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States held that a British vessel and its master were within the provisions of the Act of December 31, 1898, prohibiting the payment to seamen of advanced wages. The Court, after referring to previous decisions in relation to the question of jurisdiction over foreign vessels, said:

The implied consent of this government to leave jurisdiction over the internal affairs of foreign merchant vessels in our harbors to the nations to which those vessels belong may be withdrawn. Indeed, the implied consent to permit them to enter our harbors may be withdrawn, and if this implied consent may be wholly withdrawn it may be extended upon such terms and conditions as the government sees fit to impose. And this legislation, as plainly as words can make it, imposes these conditions upon the shipment of sailors in our harbors, and declares that they are applicable to foreign as well as to domestic vessels.

The general principles laid down in the cases to which attention has been called are concisely summarized with citations in the following extract from the opinion of the court in the case of Ester, in which suit was brought against a Swedish steamship by a seaman to recover unpaid wages and damages for personal injury:

(1) The merchant vessels of one country visiting the ports of another for the purposes of trade subject themselves to the laws which govern the port they visit, so long as they remain. United States v. Diekelman, 92 U. S. 520, 23 L. Ed. 742; Wildenhus' Case, 120 U. S. 11, 7 Sup. Ct. 385, 30 L. Ed. 565.

(2) In the absence of treaty stipulations, the courts of admiralty have civil jurisdiction in all matters appertaining to the foreign ship while in port, and also in certain cases when the court has the vessel in its territorial jurisdiction, although the cause of action arose on the high seas, The Belgenland, 114 U. S. 355, 5 Sup. Ct. 860, 29 L. Ed. 152; Wildenhus' Case, 120 U. S. 1, 7 Sup. Ct. 385, 30 L. Ed. 565.

(3) The exercise of this civil jurisdiction, where those who are concerned are all citizens of the same foreign state and the cause of action occurred on or with regard to the ship, is not imperative, but discretionary, and the courts from motives of convenience or international comity will not take jurisdiction without the assent of the consul of the country to which the ship belongs, where the controversy involves matters arising beyond the territorial jurisdiction of this country, or relates to differences between the master and the crew, or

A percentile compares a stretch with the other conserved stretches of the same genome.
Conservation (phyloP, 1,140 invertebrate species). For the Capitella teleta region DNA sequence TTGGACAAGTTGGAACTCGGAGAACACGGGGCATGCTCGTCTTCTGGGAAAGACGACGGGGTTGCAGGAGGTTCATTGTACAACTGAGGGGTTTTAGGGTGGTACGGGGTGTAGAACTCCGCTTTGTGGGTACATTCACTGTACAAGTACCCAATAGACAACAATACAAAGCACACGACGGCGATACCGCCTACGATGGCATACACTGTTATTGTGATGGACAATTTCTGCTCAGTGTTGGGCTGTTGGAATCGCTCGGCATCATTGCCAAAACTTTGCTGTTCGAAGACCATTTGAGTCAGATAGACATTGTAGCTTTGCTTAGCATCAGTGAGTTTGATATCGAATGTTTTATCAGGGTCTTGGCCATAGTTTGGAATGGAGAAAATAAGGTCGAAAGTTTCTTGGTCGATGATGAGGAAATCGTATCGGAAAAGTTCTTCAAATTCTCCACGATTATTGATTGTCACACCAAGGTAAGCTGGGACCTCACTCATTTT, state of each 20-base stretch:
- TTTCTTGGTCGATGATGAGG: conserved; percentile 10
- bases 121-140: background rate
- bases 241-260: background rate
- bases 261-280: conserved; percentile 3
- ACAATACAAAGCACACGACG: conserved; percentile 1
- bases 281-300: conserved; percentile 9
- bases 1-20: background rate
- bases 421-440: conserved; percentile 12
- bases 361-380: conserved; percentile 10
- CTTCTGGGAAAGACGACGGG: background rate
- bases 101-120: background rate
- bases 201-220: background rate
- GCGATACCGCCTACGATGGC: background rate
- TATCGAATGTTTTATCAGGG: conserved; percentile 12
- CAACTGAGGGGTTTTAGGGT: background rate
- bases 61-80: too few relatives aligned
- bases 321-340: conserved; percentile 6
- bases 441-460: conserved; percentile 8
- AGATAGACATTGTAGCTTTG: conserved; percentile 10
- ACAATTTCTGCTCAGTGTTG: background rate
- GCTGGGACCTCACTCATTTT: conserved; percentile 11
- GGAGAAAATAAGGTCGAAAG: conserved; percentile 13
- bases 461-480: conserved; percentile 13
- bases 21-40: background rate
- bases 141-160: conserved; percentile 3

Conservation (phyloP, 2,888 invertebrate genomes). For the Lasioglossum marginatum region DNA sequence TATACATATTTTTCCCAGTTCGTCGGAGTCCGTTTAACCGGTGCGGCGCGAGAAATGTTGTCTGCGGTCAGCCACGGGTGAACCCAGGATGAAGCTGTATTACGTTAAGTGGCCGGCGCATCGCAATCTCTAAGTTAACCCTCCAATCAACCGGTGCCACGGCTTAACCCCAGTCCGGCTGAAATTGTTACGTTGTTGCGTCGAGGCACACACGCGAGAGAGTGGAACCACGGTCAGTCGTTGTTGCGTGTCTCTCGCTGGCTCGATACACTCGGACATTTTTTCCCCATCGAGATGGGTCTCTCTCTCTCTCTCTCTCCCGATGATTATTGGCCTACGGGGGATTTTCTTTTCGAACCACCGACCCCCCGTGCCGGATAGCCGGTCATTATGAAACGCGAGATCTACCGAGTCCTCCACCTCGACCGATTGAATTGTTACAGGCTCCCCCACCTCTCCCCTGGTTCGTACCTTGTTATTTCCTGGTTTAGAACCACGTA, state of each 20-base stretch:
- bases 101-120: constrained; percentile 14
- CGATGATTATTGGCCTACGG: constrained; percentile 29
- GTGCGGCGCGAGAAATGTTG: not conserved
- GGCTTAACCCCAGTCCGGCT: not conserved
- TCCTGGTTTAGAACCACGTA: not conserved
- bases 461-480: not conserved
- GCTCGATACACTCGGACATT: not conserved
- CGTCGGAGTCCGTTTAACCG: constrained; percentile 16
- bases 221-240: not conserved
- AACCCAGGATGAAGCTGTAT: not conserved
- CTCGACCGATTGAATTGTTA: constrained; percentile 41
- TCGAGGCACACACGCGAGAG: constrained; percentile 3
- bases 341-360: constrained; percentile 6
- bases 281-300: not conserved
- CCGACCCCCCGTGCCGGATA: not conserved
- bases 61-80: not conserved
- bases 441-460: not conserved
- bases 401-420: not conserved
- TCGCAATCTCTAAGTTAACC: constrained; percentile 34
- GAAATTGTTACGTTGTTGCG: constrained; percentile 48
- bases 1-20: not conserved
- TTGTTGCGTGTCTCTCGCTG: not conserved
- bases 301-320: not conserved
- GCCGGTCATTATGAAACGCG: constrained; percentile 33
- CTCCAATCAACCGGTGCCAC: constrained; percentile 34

6 190 Fed. Rep. 218.

the crew and the shipowners. In such cases on such general principles of comity, the admiralty courts of this country will not interfere between the parties, unless there is special reason for doing so, and will require the foreign consul to be notified, and although not absolutely bound by, will always pay respect to, his wishes as to taking jurisdiction. Ex parte Newman, 14 Wall. 152, 20 L. Ed. 877; The Belgenland, 114 U. S. 355, 5 Sup. Ct. 860, 29 L. Ed. 152; Patterson v. Eudora, 190 U. S. 169, 23 Sup. Ct. 821, 47 L. Ed. 1002. (4) Where, however, special circumstances exist, such as where the voyage is ended, or the seamen have been dismissed or treated with great cruelty, the courts, in the absence of treaty stipulations, will entertain jurisdiction. The Belgenland, 114 U. S. 355, 5 Sup. Ct. 860, 29 L. Ed. 152. (5) Where treaty stipulations exist, however, with regard to the right of the consul of a foreign country to adjudge controversies arising between the master and the crew, or other matters occurring on the ship exclusively subject to the foreign law, such stipulations are the law of the land, and must be fairly and faithfully observed. The Belgenland, 114 U. S. 355, 5 Sup. Ct. 860, 29 L. Ed. 152; Widenhus’ Case, 120 U. S. 17, 7 Sup. Ct. 385, 30 L. Ed. 565. (6) Congress has power by legislation to regulate matters affecting foreign seamen and foreign vessels and foreigners generally when within the ports of this country by making their entrance subject to such conditions as Congress may seek to impose or withdrawing its consent to permit them to enter wholly, if it see fit. Patterson v. Eudora, 190 U. S. 169, 23 Sup. Ct. 821, 47 L. Ed. 1002.